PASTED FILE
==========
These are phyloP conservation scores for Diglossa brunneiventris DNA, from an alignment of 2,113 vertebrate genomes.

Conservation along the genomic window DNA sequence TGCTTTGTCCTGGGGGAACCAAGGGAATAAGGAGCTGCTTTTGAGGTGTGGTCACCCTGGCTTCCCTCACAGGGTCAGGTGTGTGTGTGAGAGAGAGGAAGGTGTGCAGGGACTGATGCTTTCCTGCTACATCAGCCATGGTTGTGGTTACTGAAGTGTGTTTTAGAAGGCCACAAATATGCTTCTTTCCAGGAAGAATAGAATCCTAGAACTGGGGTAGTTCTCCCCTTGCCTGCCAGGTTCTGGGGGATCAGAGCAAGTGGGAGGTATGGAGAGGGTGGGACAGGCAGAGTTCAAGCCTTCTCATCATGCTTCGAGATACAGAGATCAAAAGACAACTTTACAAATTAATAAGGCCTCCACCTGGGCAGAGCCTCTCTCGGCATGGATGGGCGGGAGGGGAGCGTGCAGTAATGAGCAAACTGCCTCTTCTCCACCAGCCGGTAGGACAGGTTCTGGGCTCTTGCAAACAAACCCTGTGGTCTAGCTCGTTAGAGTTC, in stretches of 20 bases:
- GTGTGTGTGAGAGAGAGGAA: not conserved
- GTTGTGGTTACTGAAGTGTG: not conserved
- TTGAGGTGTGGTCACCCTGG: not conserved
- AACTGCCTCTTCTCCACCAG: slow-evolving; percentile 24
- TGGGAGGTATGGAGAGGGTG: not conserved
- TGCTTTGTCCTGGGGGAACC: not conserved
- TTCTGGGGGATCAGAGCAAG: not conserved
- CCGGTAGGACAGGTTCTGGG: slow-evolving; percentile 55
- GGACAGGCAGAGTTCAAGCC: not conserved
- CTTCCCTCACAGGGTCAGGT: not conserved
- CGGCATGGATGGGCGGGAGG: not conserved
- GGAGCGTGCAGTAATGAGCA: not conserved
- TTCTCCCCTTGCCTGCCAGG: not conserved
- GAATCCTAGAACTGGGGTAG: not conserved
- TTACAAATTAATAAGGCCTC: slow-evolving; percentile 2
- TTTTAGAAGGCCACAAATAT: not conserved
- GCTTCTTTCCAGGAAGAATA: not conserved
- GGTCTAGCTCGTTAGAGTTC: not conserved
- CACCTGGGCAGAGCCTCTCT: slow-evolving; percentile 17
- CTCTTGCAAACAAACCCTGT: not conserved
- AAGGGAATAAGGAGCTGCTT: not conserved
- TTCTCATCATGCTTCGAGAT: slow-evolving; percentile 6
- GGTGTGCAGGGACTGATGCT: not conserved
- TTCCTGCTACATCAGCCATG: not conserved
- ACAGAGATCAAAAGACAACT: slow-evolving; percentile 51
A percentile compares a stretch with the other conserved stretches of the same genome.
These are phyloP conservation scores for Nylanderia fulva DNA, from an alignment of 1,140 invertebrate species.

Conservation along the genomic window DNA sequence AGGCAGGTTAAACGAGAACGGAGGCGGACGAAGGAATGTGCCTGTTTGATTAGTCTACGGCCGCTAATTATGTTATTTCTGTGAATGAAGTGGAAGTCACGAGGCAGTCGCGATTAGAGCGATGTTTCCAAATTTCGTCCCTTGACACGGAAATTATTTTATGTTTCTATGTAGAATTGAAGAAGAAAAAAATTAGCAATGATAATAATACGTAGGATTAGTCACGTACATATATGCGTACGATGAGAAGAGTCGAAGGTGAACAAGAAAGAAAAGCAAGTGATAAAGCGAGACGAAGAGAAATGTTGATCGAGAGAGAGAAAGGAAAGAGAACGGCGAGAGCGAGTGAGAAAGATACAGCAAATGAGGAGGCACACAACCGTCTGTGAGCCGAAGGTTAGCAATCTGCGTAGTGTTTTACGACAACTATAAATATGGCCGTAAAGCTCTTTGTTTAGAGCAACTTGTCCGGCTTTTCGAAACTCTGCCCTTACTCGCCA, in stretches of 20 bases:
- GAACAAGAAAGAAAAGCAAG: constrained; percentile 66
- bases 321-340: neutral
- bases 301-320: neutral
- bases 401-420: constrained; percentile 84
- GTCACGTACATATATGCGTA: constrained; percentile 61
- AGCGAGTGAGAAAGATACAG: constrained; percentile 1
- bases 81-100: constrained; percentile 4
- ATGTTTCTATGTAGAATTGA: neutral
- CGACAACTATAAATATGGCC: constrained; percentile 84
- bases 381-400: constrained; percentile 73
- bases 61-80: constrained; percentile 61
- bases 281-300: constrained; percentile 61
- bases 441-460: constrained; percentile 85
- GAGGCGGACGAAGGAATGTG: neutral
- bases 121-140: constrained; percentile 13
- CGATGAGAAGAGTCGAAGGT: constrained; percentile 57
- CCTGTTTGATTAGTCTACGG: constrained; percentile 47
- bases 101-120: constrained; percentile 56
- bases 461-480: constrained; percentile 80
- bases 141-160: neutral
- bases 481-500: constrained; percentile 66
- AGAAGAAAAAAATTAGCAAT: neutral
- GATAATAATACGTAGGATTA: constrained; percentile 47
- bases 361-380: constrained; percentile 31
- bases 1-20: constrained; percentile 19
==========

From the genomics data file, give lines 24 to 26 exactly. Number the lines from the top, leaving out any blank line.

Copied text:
- TTCTCATCATGCTTCGAGAT: slow-evolving; percentile 6
- GGTGTGCAGGGACTGATGCT: not conserved
- TTCCTGCTACATCAGCCATG: not conserved